Did the United States use the Kashmir earthquake to send intelligence operatives into Pakistan?

That's the charge the National Journal's Marc Ambinder makes in his very interesting new book on Joint Special Operations Command, coauthored with D.B. Grady.

They write:

The U.S. intelligence community took advantage of the chaos to spread resources of its own into the country. Using valid U.S. passports and posing as construction and aid workers, dozens of Central Intelligence Agency (CIA) operatives and contractors flooded in without the requisite background checks from the country's Inter-Services Intelligence (ISI) agency. Al-Qaeda had reconstituted itself in the country's tribal areas, largely because of the ISI's benign neglect. In Afghanistan, the ISI was actively undermining the U.S.-backed government of Hamid Karzai, training and recuiting for the Taliban, which it viewed as the more reliable partner. The political system was in chaos. The Pakistani army was focused on the threat from India and had redeployed away from the Afghanistan border region, the Durand line, making it porous once again. To some extent, the Bush administration had been focused on Iraq for the previous two years, content with the ISI's cooperation in capturing senior al-Qaeda leaders, while ignoring its support of other groups tha would later become recruiting grounds for al-Qaeda.

A JSOC intelligence team slipped in alongside the CIA. The team had several goals. One was prosaic: team members were to develop rings of informants to gather targeting information about al-Qaeda terrorists. Other goals were extremely sensitive: JSOC needed better intelligence about how Pakistan tranported its nuclear weapons and wanted to pentrate the ISI. Under a secret program code-named SCREEN HUNTER, JSOC, augmented by the Defense Intelligence Agency (DIA) and contract personnel, was authorized to shadow and identify members of the ISI suspected of being sympathetic to al-Qaeda. It is not clear whether JSOC units used lethal force against these ISI officers; one official said that the goal of the program was to track terrorists through the ISI by using disinformation and psychological warfare. (The program, by then known under a different name, was curtailed by the Obama administration when Pakistan's anxiety about a covert U.S. presence inside the country was most intense.)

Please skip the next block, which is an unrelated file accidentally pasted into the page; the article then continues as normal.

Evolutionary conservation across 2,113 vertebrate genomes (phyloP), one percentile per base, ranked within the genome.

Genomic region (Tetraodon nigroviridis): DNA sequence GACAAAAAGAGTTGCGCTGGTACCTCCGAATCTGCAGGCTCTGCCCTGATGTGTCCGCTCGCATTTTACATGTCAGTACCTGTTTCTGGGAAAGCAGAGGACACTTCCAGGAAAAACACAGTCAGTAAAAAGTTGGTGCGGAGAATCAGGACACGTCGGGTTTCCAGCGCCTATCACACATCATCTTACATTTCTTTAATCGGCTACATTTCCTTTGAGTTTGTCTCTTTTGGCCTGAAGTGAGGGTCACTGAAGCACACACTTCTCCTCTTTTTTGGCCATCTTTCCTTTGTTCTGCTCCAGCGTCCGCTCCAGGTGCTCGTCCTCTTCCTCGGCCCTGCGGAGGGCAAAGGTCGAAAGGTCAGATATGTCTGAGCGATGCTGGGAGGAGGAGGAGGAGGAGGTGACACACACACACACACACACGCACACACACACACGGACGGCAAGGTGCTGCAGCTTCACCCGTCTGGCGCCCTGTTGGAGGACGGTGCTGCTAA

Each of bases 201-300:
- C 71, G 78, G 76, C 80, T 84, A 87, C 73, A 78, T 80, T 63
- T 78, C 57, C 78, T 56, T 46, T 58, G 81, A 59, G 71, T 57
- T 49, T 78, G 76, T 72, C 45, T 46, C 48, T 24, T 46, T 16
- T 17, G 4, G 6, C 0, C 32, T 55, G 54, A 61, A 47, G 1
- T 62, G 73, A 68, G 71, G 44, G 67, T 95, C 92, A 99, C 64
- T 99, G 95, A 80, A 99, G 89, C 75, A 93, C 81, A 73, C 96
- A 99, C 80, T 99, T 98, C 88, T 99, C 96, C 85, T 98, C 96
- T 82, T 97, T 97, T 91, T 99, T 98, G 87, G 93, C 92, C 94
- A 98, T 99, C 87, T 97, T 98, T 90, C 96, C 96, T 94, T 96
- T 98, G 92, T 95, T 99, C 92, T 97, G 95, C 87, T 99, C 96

Meanwhile, rotating teams of SEALs from DEVGRU Black squadron, aided by Rangers and other special operations forces, established a parallel terroris-hunting capability called VIGILANT HARVEST. They operated in the border areas of Pakistan deemed off limits to Americans, and they targeted courier networks, trainers, and facilitators. (Legally, these units would operate under the authority of the CIA any time they crossed the border.) Some of their missions were coordinated with Pakistan; others were not. As of 2006, teams of Green Berets were regularly crossing the border. Missions involved as few as three or four operators quietly trekking across the line, their movements monitored by U.S. satellites and drones locked onto the cell phones of these soldiers. (The cell phones were encrypted in such a  way that made them undetectable to Pakistani intelligence.) Twice in 2008, Pakistani officials caught wind of these missions, and in one instance, Pakistani soldiers operating in the Federally Administered Tribal Areas fired guns into the air to prevent the approach of drones.

Forward intelligence cells in Pakistan are staffed by JSOC-contracted security personnel from obscure firms with insider names such as Triple Canopy and various offshoots of Blackwater, but it is not clear whether, as Jeremy Scahill of the Nation has argued, the scale of these operations was operationally significant or that the contractors acted as hired guns for the U.S. government. Sources say that only U.S. soldiers performed "kinetic" operations; Scahill's sources suggest otherwise. The security compartments were so small for these operations (one was known as QUIET STORM, a particularly specialized mission targeting the Pakistani Taliban in 2008) that the Command will probably be insulated from retrospective oversight about its activities. A senior Obama administration official said that by the middle of 2011, after tensions between the United States and the Pakistani government had reached an unhealthy degree of danger, all JSOC personnel except for its declared military trainers were ferreted out of the country. (They were easy to find using that same secret cell phone pinging technology.) Those who remained were called Omegas, a term denoting their temporary designation as members of the reserve force. They then joined any one of a dozen small contracting companies set up by the CIA, which turned these JSOC soldiers into civilians, for the purposes of deniability.